C. Recognize one's personal abilities and limitations, knowing when to request assistance. Narrative reflection and portfolio evaluation in
multiple courses
D. Display professionalism, high ethical standards, and integrity in relationships in all aspects of medical practice, especially with respect to confidentiality, informed consent, and justice. Formative OSCE performance with feedback from both patients and faculty observers; Summative OSCE
E. Utilize basic ethical principles including autonomy, beneficence non-malfeasance and justice in the care of each patient. Reflective writing, Observation by doctoring faculty, Observation by standardized patients, Observation by clerkship faculty, OSCE, Small group exercises
F. Practice self-evaluation and reflection concerning cultural, moral and ethical issues encountered in the care of patients and the practice of medicine, identifying biases, perceived differences between practitioners and patients, and employing a nonjudgmental approach to patient care. Narrative reflection and portfolio evaluation in
multiple courses

Competency Domain 6: Systems-Based Practice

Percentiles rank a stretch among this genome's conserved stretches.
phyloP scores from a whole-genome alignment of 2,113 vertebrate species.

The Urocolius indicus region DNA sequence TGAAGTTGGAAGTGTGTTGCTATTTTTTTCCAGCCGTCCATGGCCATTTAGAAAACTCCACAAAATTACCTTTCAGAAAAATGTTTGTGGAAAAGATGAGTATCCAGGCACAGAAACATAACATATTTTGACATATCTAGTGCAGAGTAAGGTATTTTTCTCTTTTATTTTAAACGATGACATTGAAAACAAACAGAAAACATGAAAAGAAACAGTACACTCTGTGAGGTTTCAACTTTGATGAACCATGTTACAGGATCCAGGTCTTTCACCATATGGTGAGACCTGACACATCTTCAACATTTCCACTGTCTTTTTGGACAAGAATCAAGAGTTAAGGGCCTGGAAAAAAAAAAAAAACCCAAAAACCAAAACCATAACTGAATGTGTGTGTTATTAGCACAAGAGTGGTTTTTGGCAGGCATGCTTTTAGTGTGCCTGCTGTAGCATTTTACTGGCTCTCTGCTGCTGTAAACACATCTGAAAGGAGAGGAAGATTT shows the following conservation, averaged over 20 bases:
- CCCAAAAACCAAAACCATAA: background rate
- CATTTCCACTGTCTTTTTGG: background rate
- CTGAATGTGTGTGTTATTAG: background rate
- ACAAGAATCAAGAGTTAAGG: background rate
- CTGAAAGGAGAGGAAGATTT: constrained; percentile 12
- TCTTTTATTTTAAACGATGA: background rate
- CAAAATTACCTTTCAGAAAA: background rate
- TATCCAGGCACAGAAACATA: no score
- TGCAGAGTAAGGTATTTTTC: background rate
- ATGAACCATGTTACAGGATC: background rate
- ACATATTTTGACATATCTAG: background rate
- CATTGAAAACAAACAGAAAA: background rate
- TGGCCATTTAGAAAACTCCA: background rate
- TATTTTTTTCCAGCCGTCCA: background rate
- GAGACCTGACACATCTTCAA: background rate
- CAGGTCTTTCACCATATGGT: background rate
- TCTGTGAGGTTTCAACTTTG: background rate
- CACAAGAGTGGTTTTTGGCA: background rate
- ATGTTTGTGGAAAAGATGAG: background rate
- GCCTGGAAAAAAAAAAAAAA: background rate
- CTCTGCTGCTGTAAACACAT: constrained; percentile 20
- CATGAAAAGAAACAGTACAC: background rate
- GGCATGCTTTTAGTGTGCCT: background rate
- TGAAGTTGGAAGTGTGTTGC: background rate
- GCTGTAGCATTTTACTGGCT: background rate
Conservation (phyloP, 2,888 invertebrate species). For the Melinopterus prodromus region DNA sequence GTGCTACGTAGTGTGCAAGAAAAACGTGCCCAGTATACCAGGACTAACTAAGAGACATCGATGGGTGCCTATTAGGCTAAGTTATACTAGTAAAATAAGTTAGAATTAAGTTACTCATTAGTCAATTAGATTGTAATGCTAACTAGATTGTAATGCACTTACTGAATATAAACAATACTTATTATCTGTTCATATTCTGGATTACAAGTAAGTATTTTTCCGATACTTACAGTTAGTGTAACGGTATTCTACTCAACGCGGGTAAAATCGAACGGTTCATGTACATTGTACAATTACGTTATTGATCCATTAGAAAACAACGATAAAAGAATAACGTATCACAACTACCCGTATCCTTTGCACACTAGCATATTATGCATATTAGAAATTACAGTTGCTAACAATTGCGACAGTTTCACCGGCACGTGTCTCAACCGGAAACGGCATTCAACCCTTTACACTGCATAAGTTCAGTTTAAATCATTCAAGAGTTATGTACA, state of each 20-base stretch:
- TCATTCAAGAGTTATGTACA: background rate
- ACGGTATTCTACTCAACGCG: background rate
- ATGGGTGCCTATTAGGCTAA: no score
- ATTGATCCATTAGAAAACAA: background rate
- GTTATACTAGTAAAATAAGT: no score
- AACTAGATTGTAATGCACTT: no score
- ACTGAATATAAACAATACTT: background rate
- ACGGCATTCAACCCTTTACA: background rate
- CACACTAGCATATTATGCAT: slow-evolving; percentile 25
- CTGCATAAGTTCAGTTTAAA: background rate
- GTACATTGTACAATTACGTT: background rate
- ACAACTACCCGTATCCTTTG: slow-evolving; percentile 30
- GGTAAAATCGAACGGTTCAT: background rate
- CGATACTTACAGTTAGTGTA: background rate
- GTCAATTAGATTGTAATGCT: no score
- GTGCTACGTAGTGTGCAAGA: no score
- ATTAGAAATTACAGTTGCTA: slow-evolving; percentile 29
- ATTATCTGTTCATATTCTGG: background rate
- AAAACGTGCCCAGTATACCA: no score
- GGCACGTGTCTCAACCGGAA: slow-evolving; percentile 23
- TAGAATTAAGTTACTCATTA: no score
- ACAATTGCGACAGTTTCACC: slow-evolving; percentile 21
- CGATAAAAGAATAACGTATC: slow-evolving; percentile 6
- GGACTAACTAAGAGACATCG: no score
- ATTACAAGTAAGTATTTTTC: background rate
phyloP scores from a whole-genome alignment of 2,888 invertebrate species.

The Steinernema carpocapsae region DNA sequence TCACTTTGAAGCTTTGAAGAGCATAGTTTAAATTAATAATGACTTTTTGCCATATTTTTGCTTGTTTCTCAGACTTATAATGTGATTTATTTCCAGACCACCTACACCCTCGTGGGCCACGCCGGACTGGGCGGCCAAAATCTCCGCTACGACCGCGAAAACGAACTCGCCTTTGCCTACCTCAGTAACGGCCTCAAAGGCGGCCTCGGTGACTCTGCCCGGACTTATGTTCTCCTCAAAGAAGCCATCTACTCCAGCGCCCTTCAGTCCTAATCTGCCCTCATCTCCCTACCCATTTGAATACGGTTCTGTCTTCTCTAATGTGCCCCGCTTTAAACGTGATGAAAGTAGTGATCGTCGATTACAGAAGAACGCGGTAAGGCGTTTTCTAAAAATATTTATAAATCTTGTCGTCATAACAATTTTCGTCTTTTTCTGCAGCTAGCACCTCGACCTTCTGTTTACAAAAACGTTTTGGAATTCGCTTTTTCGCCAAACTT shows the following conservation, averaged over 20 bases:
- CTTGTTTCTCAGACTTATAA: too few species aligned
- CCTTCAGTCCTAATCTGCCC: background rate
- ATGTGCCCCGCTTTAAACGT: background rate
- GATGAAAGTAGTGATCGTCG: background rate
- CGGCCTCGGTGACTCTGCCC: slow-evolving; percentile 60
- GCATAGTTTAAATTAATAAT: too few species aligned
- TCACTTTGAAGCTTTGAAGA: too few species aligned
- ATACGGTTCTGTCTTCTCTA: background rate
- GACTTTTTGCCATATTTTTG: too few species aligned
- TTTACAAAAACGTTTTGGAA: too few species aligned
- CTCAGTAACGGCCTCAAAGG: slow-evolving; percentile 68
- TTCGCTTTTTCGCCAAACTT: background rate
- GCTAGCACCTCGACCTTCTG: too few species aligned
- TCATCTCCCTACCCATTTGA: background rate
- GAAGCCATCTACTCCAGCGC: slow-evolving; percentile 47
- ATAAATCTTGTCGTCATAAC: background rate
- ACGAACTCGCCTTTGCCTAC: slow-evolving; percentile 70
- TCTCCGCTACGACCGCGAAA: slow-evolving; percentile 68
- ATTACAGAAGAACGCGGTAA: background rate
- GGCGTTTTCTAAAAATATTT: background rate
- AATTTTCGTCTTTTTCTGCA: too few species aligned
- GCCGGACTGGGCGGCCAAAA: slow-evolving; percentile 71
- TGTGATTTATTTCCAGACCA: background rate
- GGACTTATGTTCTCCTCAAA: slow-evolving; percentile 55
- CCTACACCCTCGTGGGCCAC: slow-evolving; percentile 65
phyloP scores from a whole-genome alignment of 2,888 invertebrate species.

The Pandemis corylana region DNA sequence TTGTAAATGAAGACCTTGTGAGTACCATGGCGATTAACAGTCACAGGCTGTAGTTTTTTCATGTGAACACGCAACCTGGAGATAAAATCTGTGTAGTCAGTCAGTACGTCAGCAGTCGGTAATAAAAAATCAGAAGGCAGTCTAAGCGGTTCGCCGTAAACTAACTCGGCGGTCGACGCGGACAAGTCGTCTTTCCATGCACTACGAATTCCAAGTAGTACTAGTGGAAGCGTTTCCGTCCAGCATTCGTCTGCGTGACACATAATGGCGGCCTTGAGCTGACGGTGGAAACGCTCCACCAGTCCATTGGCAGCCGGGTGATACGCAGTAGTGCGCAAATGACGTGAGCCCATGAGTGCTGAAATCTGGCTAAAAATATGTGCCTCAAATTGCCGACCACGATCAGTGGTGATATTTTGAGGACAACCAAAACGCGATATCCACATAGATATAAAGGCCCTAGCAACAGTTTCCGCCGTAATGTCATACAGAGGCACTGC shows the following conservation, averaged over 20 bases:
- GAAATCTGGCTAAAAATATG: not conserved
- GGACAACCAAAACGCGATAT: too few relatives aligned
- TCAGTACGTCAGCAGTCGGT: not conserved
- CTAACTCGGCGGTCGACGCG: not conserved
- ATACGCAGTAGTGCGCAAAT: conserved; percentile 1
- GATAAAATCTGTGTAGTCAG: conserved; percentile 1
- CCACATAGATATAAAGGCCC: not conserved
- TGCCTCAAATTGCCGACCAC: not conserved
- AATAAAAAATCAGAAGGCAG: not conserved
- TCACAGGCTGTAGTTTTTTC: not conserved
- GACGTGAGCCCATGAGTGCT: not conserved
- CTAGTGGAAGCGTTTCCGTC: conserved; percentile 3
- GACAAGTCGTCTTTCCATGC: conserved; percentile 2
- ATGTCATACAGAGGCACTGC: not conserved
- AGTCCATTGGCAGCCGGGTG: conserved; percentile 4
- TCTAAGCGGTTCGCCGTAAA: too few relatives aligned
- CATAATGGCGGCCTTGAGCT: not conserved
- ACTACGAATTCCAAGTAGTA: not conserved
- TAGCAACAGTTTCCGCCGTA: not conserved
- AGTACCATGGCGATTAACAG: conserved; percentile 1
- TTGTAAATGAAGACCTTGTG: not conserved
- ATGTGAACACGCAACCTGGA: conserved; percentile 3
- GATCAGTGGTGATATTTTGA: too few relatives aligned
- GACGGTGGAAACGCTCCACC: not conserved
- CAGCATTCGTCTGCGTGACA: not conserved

General Competency Statement: Students must demonstrate an awareness of the larger context and system of health care including the types of medical practice and delivery systems, cost effective health care and resource allocation that does not compromise the quality of care. Students must be advocates for quality patient care and must work in interprofessional health care teams to assess, coordinate, enhance and improve patient safety and patient care.

  Education Program Objectives (Competency Statements) Suggested Assessment
A. Demonstrate basic knowledge of the health care delivery system in the community including healthcare providers, hospitals, facilities, home health and community agencies. Knowledge-based examinations
Oral presentations
Observation by clinical faculty
B. Demonstrate an understanding of the role of the physician in working with home health and community agencies to benefit patients. Staff evaluation of students on required clerkships; assessment of student performance in Community Medicine clerkship.
C. Demonstrate the ability to work effectively as a member of a health care team. 360 degree evaluation
D. Demonstrate respect for the roles of other healthcare providers and of the need to collaborate with others in caring for individual patients and communities. Observational assessment by faculty office staff and others (including learners from medicine and other professions).
E. Advocate for and assist patients in coordinating care and in dealing with system complexities. Observational assessment by clerkship faculty, staff and patients.
F. Recognize that errors occur in providing health care and how providers and system flaws contribute to hazards in care; seeks to improve systems and prevent future errors. Observational assessment by clerkship faculty.